Norman Tinanoff, DDS ’71, MS, professor in the Division of Pediatric Dentistry at the University of Maryland School of Dentistry (UMSOD), has a straightforward description of his life’s work: “Pediatric dentistry is about prevention. We want to prevent cavities, not fix them, and prevention is based on science and evidence-based studies,” he says.
That philosophy has driven the professor’s 40-year career and attracted widespread acclaim. He is the 2018 recipient of the American Academy of Pediatric Dentistry’s (AAPD) Evidence-Based Dentistry Service Award, which recognizes a pediatric dentist who has made a major contribution on a national or international level to the dental profession and the specialty of pediatric dentistry through evidence-based clinical practice, academics or policy development. The honor will be presented in May during the AAPD annual session in Honolulu, HI.
Tinanoff is credited with making significant contributions to pediatric dentistry through his work with the AAPD’s Council on Clinical Affairs. The council develops best practice guidelines for pediatric dentists and publishes an official reference manual, Oral Health Policies and Best Practices.
The professor has a long history with the publication: He was the lead author of one of the three guidelines that appeared in the manual’s seminal issue in 1979. “Now it’s a five-pound book,” he says.
Since then, Tinanoff has been instrumental in first authoring 11 of the 80 standing policies and guidelines that span topics from caries management to usage of silver diamine fluoride.
Tinanoff, who also had a major role in the Journal of Pediatric Dentistry since that publication’s founding in 1980 and has served as its associate editor since 2015, credits the AAPD for supporting evidence-based dentistry—and the UMSOD Division of Pediatric Dentistry for fostering a culture conducive to work that advances the field of evidence-based dental practice. “Our division has a reputation for teaching evidence-based dentistry, and we feel that it’s the most important lesson that our students can learn. All of the faculty in our division work hard to be scholars,” he says.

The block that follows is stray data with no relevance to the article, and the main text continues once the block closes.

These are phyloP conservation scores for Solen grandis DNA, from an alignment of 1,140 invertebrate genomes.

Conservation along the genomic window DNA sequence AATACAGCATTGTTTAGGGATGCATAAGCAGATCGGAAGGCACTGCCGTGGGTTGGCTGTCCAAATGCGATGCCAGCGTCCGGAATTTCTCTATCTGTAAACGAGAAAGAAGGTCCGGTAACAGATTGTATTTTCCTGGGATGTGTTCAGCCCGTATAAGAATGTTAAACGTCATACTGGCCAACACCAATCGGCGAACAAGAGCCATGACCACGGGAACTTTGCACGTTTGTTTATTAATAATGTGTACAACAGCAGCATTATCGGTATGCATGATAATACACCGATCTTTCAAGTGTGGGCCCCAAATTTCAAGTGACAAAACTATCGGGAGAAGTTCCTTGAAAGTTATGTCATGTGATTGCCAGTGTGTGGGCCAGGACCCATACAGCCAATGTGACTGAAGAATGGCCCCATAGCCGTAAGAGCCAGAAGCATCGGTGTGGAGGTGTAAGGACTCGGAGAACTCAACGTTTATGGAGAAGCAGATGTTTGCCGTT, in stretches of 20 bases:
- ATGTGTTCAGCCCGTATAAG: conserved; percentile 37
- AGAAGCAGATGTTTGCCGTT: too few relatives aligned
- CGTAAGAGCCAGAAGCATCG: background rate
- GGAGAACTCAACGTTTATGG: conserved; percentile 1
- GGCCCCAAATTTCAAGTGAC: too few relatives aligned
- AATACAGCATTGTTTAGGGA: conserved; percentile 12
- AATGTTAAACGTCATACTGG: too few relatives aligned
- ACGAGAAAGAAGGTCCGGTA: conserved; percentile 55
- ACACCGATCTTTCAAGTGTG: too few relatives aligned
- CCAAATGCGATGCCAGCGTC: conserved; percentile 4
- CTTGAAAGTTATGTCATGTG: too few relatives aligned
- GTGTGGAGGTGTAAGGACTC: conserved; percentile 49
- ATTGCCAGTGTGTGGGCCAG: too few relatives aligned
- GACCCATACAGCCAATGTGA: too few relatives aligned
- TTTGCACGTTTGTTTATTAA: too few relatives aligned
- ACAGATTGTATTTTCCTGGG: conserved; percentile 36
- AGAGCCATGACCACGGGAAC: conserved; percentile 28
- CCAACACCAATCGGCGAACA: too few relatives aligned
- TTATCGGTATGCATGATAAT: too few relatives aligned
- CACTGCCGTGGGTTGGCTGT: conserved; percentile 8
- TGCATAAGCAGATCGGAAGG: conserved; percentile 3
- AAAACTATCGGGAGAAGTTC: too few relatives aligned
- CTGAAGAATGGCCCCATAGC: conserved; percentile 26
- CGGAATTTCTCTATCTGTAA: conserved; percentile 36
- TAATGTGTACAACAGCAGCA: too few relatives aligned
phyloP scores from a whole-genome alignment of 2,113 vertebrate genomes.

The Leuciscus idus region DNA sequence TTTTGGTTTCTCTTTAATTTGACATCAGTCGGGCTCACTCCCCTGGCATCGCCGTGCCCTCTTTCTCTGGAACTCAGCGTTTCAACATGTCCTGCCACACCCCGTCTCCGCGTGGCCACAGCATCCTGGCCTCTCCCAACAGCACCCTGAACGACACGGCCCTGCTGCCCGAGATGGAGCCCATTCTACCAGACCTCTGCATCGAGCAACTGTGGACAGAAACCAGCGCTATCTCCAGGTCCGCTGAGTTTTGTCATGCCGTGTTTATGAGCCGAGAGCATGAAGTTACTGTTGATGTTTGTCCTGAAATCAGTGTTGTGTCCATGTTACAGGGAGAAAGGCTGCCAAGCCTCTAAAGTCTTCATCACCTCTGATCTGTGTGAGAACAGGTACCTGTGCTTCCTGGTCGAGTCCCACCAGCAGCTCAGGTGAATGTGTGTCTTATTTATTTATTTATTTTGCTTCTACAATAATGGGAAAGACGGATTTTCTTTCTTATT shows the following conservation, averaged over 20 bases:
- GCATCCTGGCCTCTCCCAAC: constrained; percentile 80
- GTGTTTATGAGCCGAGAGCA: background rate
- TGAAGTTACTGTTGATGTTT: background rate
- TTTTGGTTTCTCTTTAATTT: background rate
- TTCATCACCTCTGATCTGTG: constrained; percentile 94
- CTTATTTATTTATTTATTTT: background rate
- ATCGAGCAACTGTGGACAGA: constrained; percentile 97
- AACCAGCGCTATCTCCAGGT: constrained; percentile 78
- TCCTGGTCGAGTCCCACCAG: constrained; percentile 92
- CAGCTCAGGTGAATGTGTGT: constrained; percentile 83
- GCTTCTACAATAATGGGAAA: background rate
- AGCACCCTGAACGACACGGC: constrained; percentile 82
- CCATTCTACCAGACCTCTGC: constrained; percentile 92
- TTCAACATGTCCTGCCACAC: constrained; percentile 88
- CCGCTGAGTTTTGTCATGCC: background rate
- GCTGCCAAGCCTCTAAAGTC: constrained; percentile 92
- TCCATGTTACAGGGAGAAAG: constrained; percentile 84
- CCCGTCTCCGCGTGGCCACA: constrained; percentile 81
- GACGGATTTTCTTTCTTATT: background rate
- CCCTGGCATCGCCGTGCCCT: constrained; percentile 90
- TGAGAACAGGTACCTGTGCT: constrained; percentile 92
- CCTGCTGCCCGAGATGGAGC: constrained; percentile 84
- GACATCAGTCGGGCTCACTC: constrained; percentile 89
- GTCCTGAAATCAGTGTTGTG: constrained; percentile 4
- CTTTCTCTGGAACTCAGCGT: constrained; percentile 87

Tinanoff continues, “When we teach on the clinical floor, a conversation may happen where a resident wants to perform a certain treatment, and the faculty member will answer ‘Tell me why? What is the evidence for it?’ And the resident and faculty together may develop a research question to examine the evidence. It’s a Socratic approach to teaching.”
Vineet Dhar, BDS, MDS, PhD, associate professor and interim-chair of Orthodontics and Pediatric Dentistry, and winner of Paul P. Taylor award from the AAPD in 2016 and in 2017 for coauthoring the most prestigious article published in the journal Pediatric Dentistry, credits Tinanoff for promoting this Socratic approach within the division.
“Dr. Tinanoff has worked for decades advocating for the development of evidence-based pediatric dentistry,” Dhar says. “He’s a pioneer in the field and a major influence in how I approach research.”
As a dental student, Tinanoff was inspired by Donald J. Forrester, former chairman of the Department of Pedodontics, to explore science and academic dentistry. After graduating from UMSOD in 1971, he acquired advanced training in Pediatric Dentistry at the University of Iowa, and then served two years in at the Army Institute of Dental Research. In 1976, he joined the faculty of the University of Connecticut before coming to UMSOD in 1998.
In addition to serving on the AAPD Council on Clinical Affairs and as associate editor of the Journal of Pediatric Dentistry, Tinanoff is a member of the American Dental Association (ADA)’s Council on Scientific Affairs, which also develops evidence-based guidelines for dentistry. Outside of these roles, Tinanoff’s time is spent conducting research, clinically supervising students, and classroom teaching.
“Our division is constantly doing scholarship that fills up all much of our evenings and weekends,” he says.